– Andy Argyrakis

For anyone on the receiving end of road rage, St. Vitus Dance‘s self-released debut CD, I Hate The Way You Drive, hits home. The Chicago alt/grunge-rock trio have fused the best parts of Nirvana and Alice In Chains on its 11 tracks, with vocalist Dave Martenson channeling his best Pat Travers, Phil Lynott, and Robin Trower. The opening bassline of “Something Closer” screams Nirvana. “Carry Me Home” is an explosive ’70s rocker with some bluesy, rapid-fire guitar leads. The Trower-ish “Bridgework” merges distortion and melody valiantly. Combining alt rock and ’70s classic rock with some bluesy licks and a sense of humor serves St. Vitus Dance well. (stvitusdance.com)
– Kelley Simms

“Embracing the darkness within” seems to be Sin MG‘s official band motto. By that they mean groove-heavy guitars, arena-rock tunesmithing, and gothic imagery, all centerpieces on single “Vampire,” with its anthem “Let the clouds hide the sun today/hands of a vampire.” B-side “It’s All Over” echoes Stabbing Westward, with a heavier reliance on synth and other electronic embellishments. The two-piece features a melodic singing style that rides convincingly on top of layers of guitar tracks and instrumentation. (sinmg.com)
– Jason Scales

Well ma’am . . . the cryptic metaphors, over-driven bass, and unpolished guitar tone: it looks like you have an indie-rock band. All’s not lost for The SweepsThe Terrible Children LP, however. Judging from the fingerpicking, controlled falsetto, and woven interplay, the band have talents that don’t need to be dumbed down for genre aesthetics. Those, and a kinetic, contagious enthusiasm, are a way out of this common infestation. (facebook.com/TheSweeps)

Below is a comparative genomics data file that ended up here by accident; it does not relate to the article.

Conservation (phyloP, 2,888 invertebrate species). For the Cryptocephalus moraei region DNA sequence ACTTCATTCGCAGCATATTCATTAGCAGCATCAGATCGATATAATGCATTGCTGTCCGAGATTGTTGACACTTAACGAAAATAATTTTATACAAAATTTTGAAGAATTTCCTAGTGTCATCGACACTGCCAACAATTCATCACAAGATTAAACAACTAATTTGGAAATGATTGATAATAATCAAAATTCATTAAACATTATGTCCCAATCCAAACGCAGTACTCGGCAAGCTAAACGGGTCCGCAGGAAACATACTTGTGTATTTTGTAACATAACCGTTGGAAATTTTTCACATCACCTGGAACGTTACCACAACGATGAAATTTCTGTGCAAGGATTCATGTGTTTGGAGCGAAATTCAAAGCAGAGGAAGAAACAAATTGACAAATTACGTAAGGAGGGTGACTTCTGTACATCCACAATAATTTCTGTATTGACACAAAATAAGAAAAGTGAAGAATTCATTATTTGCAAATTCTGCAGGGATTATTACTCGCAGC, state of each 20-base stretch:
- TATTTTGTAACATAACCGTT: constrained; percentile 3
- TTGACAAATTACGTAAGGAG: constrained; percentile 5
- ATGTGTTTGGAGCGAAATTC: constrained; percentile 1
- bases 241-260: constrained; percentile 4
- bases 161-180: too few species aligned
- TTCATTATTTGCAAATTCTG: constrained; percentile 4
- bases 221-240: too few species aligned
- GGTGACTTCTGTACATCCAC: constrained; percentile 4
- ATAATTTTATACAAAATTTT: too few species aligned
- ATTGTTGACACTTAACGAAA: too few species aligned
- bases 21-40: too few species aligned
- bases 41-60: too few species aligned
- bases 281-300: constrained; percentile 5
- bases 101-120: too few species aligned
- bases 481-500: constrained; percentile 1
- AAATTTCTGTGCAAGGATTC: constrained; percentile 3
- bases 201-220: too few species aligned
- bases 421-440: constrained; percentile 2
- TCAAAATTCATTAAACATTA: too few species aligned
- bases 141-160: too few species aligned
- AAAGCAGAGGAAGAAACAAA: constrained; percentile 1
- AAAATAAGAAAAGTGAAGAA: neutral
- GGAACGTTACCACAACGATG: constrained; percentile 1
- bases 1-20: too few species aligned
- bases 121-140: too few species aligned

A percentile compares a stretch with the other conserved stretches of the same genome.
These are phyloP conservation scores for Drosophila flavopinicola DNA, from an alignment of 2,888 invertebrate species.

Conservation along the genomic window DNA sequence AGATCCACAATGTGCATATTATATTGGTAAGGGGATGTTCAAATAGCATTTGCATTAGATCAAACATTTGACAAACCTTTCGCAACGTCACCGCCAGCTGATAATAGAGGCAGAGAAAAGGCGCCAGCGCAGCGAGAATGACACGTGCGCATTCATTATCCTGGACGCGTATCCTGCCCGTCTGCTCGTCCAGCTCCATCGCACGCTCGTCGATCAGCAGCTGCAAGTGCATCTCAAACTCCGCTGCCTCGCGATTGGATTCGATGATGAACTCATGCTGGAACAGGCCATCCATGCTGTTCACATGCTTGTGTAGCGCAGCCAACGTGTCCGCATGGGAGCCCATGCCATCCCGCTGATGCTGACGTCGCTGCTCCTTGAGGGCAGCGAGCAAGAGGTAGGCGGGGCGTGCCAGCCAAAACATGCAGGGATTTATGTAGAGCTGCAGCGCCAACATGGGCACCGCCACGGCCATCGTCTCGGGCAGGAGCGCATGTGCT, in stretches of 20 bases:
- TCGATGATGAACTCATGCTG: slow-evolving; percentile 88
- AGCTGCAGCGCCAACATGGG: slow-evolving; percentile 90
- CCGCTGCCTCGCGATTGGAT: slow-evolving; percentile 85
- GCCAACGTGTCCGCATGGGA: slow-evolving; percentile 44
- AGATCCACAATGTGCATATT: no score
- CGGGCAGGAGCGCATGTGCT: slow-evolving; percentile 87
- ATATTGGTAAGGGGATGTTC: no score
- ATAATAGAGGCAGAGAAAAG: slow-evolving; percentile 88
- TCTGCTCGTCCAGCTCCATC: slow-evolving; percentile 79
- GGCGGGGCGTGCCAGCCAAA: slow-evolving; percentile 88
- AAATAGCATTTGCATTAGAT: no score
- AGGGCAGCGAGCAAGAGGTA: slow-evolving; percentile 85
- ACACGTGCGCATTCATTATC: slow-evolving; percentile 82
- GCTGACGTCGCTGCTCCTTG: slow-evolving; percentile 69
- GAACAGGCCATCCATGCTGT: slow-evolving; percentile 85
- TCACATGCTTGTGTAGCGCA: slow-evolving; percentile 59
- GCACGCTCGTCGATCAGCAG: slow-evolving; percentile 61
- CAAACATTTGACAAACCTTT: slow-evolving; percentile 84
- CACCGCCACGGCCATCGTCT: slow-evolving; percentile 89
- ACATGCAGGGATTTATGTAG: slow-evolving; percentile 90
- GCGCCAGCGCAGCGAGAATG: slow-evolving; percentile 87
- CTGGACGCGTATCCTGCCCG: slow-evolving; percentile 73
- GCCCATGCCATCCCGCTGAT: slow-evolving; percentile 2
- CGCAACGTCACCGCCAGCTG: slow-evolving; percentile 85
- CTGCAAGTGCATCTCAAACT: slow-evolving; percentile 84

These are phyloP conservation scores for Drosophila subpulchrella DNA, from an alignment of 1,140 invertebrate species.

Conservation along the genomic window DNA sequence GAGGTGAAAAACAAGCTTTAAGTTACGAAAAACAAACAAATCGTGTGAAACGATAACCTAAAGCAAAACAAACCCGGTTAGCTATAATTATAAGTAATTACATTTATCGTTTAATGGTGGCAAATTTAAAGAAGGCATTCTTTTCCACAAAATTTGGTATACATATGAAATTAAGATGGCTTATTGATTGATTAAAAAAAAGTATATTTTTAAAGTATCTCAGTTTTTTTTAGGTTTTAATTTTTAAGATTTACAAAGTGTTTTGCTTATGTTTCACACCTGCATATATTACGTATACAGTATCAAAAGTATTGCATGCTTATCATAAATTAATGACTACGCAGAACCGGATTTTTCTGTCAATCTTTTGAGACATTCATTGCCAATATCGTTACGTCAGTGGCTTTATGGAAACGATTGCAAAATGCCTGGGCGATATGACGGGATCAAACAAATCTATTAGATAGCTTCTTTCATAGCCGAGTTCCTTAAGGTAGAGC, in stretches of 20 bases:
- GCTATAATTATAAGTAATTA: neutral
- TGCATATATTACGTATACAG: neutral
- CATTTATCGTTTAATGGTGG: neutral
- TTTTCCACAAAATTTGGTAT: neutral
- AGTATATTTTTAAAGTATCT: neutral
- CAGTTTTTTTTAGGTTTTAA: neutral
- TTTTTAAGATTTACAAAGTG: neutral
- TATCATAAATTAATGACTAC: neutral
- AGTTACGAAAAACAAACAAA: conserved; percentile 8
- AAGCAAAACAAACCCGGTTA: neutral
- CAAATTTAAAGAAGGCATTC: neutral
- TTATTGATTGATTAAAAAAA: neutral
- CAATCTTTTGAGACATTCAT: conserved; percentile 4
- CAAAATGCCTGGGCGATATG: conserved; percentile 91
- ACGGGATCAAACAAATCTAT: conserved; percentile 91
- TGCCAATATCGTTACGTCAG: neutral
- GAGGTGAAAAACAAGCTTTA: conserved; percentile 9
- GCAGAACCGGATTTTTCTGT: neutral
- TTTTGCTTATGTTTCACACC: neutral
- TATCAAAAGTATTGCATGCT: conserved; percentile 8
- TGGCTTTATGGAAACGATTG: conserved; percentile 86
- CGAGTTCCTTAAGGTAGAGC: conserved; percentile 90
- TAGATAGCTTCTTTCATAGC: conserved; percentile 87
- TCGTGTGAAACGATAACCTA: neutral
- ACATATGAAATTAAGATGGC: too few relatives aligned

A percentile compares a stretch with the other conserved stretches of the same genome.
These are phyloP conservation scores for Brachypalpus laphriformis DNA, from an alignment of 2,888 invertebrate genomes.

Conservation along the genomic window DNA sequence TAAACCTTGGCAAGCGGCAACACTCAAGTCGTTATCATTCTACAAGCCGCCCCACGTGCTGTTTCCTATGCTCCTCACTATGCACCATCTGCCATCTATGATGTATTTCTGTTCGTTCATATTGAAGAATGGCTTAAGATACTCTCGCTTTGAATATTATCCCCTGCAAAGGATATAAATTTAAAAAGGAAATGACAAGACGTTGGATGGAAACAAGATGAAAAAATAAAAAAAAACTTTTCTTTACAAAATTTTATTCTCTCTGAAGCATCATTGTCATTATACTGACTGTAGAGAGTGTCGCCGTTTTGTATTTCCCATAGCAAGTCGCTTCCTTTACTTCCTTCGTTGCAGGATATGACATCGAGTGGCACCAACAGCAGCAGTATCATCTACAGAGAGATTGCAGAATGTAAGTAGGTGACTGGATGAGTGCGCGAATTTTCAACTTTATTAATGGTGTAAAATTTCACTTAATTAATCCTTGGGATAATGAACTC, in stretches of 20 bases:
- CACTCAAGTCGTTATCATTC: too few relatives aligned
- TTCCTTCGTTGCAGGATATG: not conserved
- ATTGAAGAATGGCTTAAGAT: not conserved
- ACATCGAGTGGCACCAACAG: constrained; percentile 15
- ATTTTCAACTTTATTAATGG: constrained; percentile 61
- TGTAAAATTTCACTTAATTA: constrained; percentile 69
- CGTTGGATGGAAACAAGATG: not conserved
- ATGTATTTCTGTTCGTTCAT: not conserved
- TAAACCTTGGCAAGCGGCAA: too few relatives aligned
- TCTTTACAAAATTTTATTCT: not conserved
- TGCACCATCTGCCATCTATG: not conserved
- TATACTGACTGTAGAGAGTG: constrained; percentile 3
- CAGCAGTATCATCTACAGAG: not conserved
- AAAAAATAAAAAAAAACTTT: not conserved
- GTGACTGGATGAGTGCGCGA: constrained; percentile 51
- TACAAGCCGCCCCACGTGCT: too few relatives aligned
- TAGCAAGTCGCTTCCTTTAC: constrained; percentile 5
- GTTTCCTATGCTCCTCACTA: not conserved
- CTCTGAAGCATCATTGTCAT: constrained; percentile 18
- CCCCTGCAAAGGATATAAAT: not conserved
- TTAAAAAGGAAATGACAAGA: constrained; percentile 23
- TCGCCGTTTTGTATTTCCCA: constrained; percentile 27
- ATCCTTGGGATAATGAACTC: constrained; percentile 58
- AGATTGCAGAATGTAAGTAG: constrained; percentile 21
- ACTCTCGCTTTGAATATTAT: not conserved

– Steve Forstneger

Team Band‘s Vodka Thieves is a nonstop party that fuses punk and garage rock with comedic lyrics. Singer Greg Drama makes each song sound spontaneous, whether he’s describing drunken carousing, secret agents, or the cut-throat music biz. On “Not In Love,” he tells the married woman he’s having an affair with he needs cab fare home because, “Last week your husband ran over my bike.” The 007 tribute, “Bond,” and epic “Team Band Fight Song” are particularly clever. (jointeamband.com)
– Terrence Flamm

The mainstream songs on Verona Red‘s Pound EP explore R&B, funk, and hard rock, while emphasizing harmony vocals and energetic guitar playing. “Kitchen Song” is a nostalgic blast that sports authentic doo-wop singing, and there’s more fun to be had on the Brian Setzer-inspired “Big Mean Boogie.” The band gets a bit bogged down on the heavier “Sweet Rose,” but quickly regains momentum with the melodic funk of “Sunday.” (veronared.bandcamp.com)
– Terrence Flamm

“Side One” of Interruptions, a two-part movement from garage-rock noise-purveyors We Repel Each Other, starts with a cacophony of non-distorted guitars that is joined by the busiest drums this side of death metal – the kind of messy pummeling style in which more = more. The vocal styling values mumbling, mental-patient outbursts. “Side Two” is more languid, but still builds to an antic display of guitar-string abuse. Three-track album Sussurra:Canta:Deride is less rambling and more linear in its song arrangement, but equally unhinged: sort of a Sebadoh-on- acid experience. “High Speed Rubbing” channels the band’s energy the best. (werepeleachother.bandcamp.com)
– Jason Scales

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Category: Around Hear, Columns, Monthly